Standing before me, amongst the big sky backdrop of Suburbia, Texas, stood Super Wal-Mart and Super Target.
I needed toothpaste and undereye concealer (a necessity ever since 7th grade when a classmate told the school I was a cocaine addict), so I decided on the lesser of the two evils and pulled into the stadium size parking lot of Super Target.*
Super Target boasts a grocery store AND retail store. Anything you could possibly want can be found there. You can furnish your entire house, fill up your refrigerator, flare up your closet, and entertain yourself with a plethora of options at Super Target. Want California grown avocados? Super Target’s got ’em! Want visually displeasing bedding from a sell-out designer? Look no further! Need your fix of forced sardonic dialogue and excessive pop culture references? Get the entire series of “Gilmore Girls” on DVD…at Super Target!
It’s easy to get side tracked at Super Target. I found myself wandering into the produce section, picking up fixings for a salad, then subsequently veering into the condiment aisle. I stood, staring at an entire wall of salad dressings. Now, I have difficultly choosing a salad dressing to begin with. At one point two years ago, I had 13 salad dressings in my refrigerator to represent my indecisiveness with life. I scanned from top to bottom to see what Kraft in particular had to offer me. Kraft had to offer over 50 different types of salad dressing there at Super Target that day. 54 types to be exact. I counted out every single one, loudly. For example, this is what one had to chose from if one liked Italian dressing:
Tuscan House Italian
Free Caesar Italian
Free Zesty Italian
Light Done Right Italian
Carb Well Light Italian
Carb Well Italian
House Italian Reduced Fat
Light Done Right House Italian Reduced Fat
Light Done Right Zesty Italian Reduced Fat
Roasted Red Pepper Italian with Parmesan
Special Collection Caesar Italian with Oregano
Special Collection Classic Italian Vinaigrette
Special Collection Italian Pesto
Special Collection Parmesan Italian with Basil
Three Cheese Italian
The phrase “choice fatigue” came to mind. “Choice fatigue” or “choice overload” is the theory that too many choices leads to unhappiness and paralysis in decision making. Well, I think I had just proved that idea correct. I stood there in the salad dressings for 20 minutes. I bounced from intrigue to confusion to pissiness. I left the salad dressings completely empty-handed, exhausted, and angry.
When I discovered the theory of “choice fatigue” earlier that year, it was as if a light had been turned on. Being a frustrated, nonplussed twenty-something, this explained a lot of things. Everyone nowadays is faced with countless options in their daily life, but Generation Y was born into it.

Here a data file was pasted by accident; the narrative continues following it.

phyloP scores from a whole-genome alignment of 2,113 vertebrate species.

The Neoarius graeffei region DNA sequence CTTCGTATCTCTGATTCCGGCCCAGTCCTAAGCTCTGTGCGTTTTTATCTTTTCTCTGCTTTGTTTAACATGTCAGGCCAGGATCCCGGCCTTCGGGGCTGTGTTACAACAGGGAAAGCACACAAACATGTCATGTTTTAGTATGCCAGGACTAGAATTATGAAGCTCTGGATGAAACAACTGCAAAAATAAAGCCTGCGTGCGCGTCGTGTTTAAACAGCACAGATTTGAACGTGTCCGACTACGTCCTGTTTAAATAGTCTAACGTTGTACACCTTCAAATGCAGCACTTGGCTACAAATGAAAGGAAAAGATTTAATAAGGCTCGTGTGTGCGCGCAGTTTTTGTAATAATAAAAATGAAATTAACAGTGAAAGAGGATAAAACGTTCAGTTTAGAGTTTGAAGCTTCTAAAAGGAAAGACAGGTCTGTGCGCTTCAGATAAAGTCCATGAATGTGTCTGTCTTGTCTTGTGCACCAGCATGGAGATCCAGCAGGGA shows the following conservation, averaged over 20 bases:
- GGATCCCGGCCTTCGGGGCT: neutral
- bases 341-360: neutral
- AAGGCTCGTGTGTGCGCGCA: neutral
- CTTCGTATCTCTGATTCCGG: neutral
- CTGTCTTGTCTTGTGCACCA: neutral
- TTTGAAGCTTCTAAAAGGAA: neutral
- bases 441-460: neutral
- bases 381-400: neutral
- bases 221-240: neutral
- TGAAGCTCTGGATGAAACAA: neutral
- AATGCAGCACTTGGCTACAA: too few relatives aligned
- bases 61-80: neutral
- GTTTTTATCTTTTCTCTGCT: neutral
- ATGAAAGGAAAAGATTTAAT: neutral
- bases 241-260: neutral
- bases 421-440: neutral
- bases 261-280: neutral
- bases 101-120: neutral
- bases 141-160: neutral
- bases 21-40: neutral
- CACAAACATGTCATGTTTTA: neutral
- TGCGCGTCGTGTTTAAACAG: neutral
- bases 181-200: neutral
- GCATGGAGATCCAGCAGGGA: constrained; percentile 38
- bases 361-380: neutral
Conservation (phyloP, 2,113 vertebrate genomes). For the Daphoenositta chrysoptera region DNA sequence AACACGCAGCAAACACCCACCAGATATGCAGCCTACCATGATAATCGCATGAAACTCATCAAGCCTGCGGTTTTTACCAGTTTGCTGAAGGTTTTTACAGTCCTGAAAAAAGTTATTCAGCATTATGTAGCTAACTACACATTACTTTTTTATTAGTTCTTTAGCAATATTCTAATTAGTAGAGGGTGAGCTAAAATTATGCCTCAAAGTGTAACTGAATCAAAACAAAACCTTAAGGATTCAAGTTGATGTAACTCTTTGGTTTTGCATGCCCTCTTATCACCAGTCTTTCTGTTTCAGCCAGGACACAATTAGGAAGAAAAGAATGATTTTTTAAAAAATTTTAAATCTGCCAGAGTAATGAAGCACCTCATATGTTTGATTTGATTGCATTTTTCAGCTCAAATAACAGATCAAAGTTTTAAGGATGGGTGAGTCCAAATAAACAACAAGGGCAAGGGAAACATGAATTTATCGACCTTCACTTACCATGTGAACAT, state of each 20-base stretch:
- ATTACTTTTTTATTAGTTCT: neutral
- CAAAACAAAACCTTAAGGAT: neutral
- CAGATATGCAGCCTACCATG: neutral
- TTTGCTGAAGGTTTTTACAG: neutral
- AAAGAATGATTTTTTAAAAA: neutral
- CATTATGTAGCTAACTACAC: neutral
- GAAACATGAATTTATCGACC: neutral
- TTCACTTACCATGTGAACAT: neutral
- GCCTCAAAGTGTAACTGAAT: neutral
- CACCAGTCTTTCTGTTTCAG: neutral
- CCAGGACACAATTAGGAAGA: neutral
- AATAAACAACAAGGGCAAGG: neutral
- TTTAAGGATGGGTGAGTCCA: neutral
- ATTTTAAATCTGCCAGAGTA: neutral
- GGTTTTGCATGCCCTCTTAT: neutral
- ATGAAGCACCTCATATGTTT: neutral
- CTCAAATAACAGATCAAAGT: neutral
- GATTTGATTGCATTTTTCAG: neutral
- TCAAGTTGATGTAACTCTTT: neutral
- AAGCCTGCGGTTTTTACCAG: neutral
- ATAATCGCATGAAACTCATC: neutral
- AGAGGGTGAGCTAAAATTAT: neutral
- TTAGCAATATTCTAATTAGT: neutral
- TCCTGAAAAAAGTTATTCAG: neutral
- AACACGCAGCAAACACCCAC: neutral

In the beginning of 2008, I quit my career. I wasn’t happy and I didn’t know why. I purposely cleared my slate and decided to start from the scratch. I then spent the following months confused and immobile. I could go in any direction. The possibilities were infinite. The infiniteness terrified me. I could go back to school. I could move anywhere in the world. I could try to climb the corporate ladder. I could not shave my legs and paint fucking leprechauns all day (not fucking leprechauns but fucking leprechauns).
We’re told we can do EVERYTHING, and by God, I was afraid to do anything.
Normally a girl who always knew what she wanted, I felt like I was drowning in the sea of option.
I thought long and hard on why I felt such paralysis.
Why does choice make life more difficult? Nothing is permanent, yet why do we lay such burden on our decisions? Is it because our lives are temporary and making the wrong choice could set us back precious time? Or have we just gotten too exhausted (or too lazy) to contemplate multiple thoughts nowadays?
I realized that for me, is was the former. Then it hit me. I’m losing more valuable time by being afraid. Yes, we’re pelted by the assault rifle of options on a daily basis, but we can’t let it stop us from living our lives.
I made a u-turn with my shopping cart and headed back to the salad dressings. I picked out two salad dressings that day and it felt good. That evening I had the most delicious salad I had ever tasted. A salad made with the freedom I had found in making a choice. Any choice. I’ve tried to live according to that principle every day since.
Now only if the asshole at Kraft who approved 54 salad dressings could limit his.
*My current financial situation and lack of knowledge of the area is currently preventing me from shopping at the independent Mom & Pop shops I’d rather be spending my money in.